A nutritionist is someone who specializes in the study of nutrition . In the United States, the term is not legally protected; nutritionists range from people who write popular books about diet and nutrition issues without any specialized education in the field to persons who hold master's or doctoral degrees in nutrition or such related fields as public health, medicine, food science, agriculture, or biochemistry. The American College of Nutrition (ACN) defines a nutritionist as “a health specialist who devotes his/her professional activity exclusively to food/nutrition science, preventive nutrition, diseases related to nutrient deficiencies, and the use of nutrient manipulation to enhance the clinical response to human diseases.”
In contrast, the term dietitian is legally protected in the United States and is regulated by the American Dietetic Association (ADA). A registered dietitian (RD) must hold a bachelor's degree or higher in dietetics (the branch of science that applies the basic principles of nutrition to the diet) and pass a national examination in the field.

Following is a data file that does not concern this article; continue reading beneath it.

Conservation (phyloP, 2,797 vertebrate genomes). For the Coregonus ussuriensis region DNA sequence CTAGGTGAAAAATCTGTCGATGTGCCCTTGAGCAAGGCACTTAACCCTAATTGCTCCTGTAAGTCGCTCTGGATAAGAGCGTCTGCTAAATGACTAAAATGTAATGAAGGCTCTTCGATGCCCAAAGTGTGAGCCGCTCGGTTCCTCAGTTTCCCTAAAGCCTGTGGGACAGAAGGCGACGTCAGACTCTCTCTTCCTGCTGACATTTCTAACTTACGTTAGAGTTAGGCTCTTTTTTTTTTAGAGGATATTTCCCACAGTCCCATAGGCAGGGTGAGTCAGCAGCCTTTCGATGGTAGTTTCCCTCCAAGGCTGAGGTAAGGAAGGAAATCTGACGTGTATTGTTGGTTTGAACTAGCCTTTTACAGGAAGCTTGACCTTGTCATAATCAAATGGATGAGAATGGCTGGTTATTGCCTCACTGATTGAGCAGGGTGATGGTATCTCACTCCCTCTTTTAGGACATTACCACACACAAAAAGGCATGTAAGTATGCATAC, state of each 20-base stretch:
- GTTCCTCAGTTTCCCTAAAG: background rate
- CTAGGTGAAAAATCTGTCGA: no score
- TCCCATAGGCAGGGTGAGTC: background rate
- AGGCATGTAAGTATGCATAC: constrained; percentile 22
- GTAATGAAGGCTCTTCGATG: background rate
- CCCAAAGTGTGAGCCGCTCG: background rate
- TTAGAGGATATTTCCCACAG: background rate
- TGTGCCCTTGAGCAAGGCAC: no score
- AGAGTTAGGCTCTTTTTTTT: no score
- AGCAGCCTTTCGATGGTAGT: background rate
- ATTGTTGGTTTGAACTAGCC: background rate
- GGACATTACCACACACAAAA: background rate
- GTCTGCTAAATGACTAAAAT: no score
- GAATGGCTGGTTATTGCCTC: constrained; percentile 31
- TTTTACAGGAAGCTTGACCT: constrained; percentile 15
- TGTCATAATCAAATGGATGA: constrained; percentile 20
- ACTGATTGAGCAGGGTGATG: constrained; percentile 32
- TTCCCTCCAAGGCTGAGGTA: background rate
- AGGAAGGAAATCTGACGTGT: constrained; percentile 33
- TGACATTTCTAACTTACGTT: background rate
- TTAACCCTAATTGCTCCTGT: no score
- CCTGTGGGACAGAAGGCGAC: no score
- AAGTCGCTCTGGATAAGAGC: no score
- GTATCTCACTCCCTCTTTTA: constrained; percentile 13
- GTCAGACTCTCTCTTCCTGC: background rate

Dietitians in general promote good health through proper eating, which may take several forms:
- Supervising food planning, preparation and delivery in cafeterias, restaurants, schools, and other facilities where meals are served to large groups of people.
- Educating people about good nutrition and participating in wellness programs at camps, community agencies, health clubs, and the like.
- Planning meals as part of medical nutrition therapy for hospital inpatients.
- Consulting with physicians, nurses, and other health professionals in planning an individual patient's treatment regimen.
- Planning and supervising tube feeding and intravenous feeding of patients who require these forms of artificial nutrition.
- Carrying out research involving nutrition in certain disease states, the role of nutrition in preventive health care, or quality improvement in hospital dietary departments or food service.
Registered dietitians may be found in hospitals, nursing homes , hospices , community health centers, and other places where seniors may go for health care. Some RDs work as independent consultants and visit seniors' homes as part of an assessment of the senior's nutritional needs.
Care team role
Clinical dietitians or nutritionists work closely together with physicians, pharmacists, occupational